Idiopathic Toe Walking

What is Idiopathic Toe Walking (ITW)?

Idiopathic means a condition which arises spontaneously or the cause is unknown. Therefore Idiopathic Toe Walking (ITW) is walking on the toes when a child or young person’s health and development are normal.

How common is idiopathic toe walking?

Idiopathic toe walking is seen in around 1 in 20 toddlers but this usually resolves without treatment by age 5-10 years.

When should my child see a healthcare professional? 

  • You should consult a healthcare professional, such as your GP or health visitor if:
  • the toe walking is linked with pain, falling over, or difficulties with physical activities that used to be fine
    toe walking is only on 1 leg
  • your child was born prematurely, has speech delay or there is a history of toe walking in the family
    your child cannot get their heels down when requested in standing or walking
    getting heels down makes standing or walking looks awkward

What will a healthcare professional do?

They will ask some questions including how frequently your child walks on their tip toes each day and look at your child’s walking and legs to consider if your child needs further assessment such as a referral to the children's physiotherapy service.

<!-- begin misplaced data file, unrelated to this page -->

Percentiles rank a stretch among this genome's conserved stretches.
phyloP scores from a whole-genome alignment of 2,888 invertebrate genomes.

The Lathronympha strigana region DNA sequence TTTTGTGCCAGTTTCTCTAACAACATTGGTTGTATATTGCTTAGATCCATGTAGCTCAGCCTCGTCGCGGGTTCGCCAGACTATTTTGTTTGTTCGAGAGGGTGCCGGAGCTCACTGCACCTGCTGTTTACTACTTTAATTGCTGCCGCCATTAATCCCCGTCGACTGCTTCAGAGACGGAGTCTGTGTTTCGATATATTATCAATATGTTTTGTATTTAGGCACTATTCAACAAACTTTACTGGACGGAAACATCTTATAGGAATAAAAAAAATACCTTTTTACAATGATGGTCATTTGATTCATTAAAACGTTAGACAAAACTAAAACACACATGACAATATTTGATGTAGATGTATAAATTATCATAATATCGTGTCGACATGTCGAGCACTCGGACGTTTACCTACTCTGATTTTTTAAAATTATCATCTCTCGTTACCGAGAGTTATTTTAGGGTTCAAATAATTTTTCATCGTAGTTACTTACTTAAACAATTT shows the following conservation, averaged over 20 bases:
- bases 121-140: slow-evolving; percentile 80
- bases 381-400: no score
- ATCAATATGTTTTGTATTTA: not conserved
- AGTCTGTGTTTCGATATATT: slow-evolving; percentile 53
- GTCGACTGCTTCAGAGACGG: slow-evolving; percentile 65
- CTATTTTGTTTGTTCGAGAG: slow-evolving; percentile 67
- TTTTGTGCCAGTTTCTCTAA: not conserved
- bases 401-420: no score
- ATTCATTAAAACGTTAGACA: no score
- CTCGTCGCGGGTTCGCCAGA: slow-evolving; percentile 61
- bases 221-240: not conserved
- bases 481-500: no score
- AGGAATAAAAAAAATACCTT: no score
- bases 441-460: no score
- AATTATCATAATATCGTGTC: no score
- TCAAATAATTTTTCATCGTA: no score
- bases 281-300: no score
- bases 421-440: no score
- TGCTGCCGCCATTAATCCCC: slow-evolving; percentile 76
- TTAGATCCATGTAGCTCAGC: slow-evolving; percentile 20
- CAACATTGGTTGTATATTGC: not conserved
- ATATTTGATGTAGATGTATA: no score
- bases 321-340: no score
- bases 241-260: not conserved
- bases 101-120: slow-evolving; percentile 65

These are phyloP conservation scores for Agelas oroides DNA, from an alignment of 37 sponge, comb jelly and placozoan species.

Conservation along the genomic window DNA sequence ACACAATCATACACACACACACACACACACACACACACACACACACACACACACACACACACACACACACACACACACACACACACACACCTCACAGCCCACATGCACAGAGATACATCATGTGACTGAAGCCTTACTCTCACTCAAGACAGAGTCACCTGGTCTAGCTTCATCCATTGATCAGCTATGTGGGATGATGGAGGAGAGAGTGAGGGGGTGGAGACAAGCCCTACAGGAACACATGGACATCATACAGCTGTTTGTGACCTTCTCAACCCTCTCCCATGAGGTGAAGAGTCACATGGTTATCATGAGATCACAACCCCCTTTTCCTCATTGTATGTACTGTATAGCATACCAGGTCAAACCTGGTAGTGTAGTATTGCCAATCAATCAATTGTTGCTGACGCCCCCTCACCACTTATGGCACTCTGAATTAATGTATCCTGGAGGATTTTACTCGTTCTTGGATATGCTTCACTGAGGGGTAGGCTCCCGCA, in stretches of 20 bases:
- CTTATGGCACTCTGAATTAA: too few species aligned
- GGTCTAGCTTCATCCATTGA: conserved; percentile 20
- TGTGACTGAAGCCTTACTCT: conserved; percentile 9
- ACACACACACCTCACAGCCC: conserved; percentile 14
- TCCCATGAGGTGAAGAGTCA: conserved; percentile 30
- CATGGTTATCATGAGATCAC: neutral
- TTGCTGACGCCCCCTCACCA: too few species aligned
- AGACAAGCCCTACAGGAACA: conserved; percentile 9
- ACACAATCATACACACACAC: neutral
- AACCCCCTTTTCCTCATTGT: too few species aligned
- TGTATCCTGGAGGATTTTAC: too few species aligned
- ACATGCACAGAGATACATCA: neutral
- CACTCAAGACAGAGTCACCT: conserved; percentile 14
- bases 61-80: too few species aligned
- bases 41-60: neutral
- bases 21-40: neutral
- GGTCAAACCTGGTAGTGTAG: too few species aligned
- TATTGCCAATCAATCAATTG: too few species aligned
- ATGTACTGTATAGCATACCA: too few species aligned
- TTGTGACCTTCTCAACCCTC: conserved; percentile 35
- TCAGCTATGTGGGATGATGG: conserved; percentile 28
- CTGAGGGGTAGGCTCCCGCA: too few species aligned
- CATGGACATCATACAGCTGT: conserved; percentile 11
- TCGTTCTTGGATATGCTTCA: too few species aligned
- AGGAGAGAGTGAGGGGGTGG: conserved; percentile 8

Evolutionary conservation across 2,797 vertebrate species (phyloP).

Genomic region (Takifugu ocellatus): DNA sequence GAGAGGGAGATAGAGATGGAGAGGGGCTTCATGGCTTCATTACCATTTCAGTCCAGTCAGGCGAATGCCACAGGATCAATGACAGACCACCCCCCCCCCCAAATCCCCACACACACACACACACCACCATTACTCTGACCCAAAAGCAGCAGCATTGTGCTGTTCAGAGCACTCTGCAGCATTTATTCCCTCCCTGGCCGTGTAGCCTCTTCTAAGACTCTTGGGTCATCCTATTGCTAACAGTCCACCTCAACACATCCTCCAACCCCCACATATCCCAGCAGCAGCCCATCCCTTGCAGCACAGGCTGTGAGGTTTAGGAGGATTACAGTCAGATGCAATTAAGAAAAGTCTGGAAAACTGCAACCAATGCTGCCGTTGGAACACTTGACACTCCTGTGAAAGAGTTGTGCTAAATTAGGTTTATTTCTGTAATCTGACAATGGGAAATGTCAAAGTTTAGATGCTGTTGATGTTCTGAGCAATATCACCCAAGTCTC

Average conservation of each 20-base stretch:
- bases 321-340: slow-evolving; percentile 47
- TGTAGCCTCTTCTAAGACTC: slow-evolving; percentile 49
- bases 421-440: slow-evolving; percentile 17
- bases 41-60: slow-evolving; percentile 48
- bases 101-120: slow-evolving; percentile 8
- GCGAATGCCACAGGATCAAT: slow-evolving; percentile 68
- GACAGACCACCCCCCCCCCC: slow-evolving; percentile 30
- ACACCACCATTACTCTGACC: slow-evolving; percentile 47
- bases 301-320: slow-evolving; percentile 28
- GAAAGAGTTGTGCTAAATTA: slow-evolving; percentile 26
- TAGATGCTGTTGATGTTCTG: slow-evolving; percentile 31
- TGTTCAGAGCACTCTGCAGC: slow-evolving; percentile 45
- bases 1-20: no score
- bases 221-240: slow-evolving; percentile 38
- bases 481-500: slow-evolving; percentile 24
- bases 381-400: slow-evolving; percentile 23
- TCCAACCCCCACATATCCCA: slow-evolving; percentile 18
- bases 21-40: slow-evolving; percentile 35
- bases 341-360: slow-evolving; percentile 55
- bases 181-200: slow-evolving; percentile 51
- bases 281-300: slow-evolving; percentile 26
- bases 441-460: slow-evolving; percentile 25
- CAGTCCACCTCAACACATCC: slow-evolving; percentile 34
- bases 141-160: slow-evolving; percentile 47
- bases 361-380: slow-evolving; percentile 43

What happens if your child is referred to the children's physiotherapy service?

They will ask further questions about the symptoms your child is experiencing and carry out a physical examination.

What will a physiotherapy examination involve?

A physiotherapist will look at the appearance and feeling of the child's legs and feet, and consider their physical skills and ability.

What might the physiotherapist find and suggest as next steps?

If following an examination the physiotherapist considers the child to have good flexibility in the joints and muscles, and good physical skills when balancing, jumping, kneeling and walking, then we will discharge you and provide advice.

If we find tightness or stiffness in the joints or muscles, or some difficulties with physical skills we will consider a number of options, including:

  • Discharging you with advice which may include exercises to do at home
  • Exercises to do at home to relieve tightness, stiffness and improve physical skills
  • Arranging a follow-up appointment
  • Making a referral to an alternative service

If your child toe walks, these activities can help with flexibility while they are still growing.

  • Heels down stepping
  • Heels down standing
  • Squatting
  • Bear crawling
  • Standing stretches
  • Floor stretches 

A small child walks barefoot on their tiptoes on an orthopedic mat